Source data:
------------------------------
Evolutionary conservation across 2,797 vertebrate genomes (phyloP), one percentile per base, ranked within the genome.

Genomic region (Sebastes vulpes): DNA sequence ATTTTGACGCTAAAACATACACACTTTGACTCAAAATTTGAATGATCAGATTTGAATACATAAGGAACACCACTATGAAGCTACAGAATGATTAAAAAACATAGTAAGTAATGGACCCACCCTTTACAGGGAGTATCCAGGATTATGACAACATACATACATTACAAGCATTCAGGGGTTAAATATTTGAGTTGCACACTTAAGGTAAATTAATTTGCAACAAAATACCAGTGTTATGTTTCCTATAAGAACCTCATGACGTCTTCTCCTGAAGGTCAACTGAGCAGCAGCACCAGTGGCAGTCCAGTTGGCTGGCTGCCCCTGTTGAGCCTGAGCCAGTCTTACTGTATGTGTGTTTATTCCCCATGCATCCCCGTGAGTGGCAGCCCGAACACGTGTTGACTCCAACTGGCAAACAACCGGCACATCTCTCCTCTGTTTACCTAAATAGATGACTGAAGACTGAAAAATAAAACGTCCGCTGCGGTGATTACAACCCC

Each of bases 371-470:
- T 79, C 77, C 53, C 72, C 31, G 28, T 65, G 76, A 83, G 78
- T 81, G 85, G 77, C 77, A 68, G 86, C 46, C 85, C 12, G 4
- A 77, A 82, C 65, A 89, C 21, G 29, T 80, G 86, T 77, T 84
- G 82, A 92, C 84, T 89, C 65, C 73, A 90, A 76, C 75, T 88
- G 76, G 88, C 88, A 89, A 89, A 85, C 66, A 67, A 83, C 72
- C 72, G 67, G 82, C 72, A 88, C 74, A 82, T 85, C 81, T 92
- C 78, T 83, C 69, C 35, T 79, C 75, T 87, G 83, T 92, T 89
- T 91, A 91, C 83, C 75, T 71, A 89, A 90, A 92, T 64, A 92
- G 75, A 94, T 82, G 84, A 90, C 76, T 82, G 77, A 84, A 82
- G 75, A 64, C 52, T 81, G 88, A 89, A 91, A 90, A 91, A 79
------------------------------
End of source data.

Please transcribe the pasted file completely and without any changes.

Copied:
Evolutionary conservation across 2,797 vertebrate genomes (phyloP), one percentile per base, ranked within the genome.

Genomic region (Sebastes vulpes): DNA sequence ATTTTGACGCTAAAACATACACACTTTGACTCAAAATTTGAATGATCAGATTTGAATACATAAGGAACACCACTATGAAGCTACAGAATGATTAAAAAACATAGTAAGTAATGGACCCACCCTTTACAGGGAGTATCCAGGATTATGACAACATACATACATTACAAGCATTCAGGGGTTAAATATTTGAGTTGCACACTTAAGGTAAATTAATTTGCAACAAAATACCAGTGTTATGTTTCCTATAAGAACCTCATGACGTCTTCTCCTGAAGGTCAACTGAGCAGCAGCACCAGTGGCAGTCCAGTTGGCTGGCTGCCCCTGTTGAGCCTGAGCCAGTCTTACTGTATGTGTGTTTATTCCCCATGCATCCCCGTGAGTGGCAGCCCGAACACGTGTTGACTCCAACTGGCAAACAACCGGCACATCTCTCCTCTGTTTACCTAAATAGATGACTGAAGACTGAAAAATAAAACGTCCGCTGCGGTGATTACAACCCC

Each of bases 371-470:
- T 79, C 77, C 53, C 72, C 31, G 28, T 65, G 76, A 83, G 78
- T 81, G 85, G 77, C 77, A 68, G 86, C 46, C 85, C 12, G 4
- A 77, A 82, C 65, A 89, C 21, G 29, T 80, G 86, T 77, T 84
- G 82, A 92, C 84, T 89, C 65, C 73, A 90, A 76, C 75, T 88
- G 76, G 88, C 88, A 89, A 89, A 85, C 66, A 67, A 83, C 72
- C 72, G 67, G 82, C 72, A 88, C 74, A 82, T 85, C 81, T 92
- C 78, T 83, C 69, C 35, T 79, C 75, T 87, G 83, T 92, T 89
- T 91, A 91, C 83, C 75, T 71, A 89, A 90, A 92, T 64, A 92
- G 75, A 94, T 82, G 84, A 90, C 76, T 82, G 77, A 84, A 82
- G 75, A 64, C 52, T 81, G 88, A 89, A 91, A 90, A 91, A 79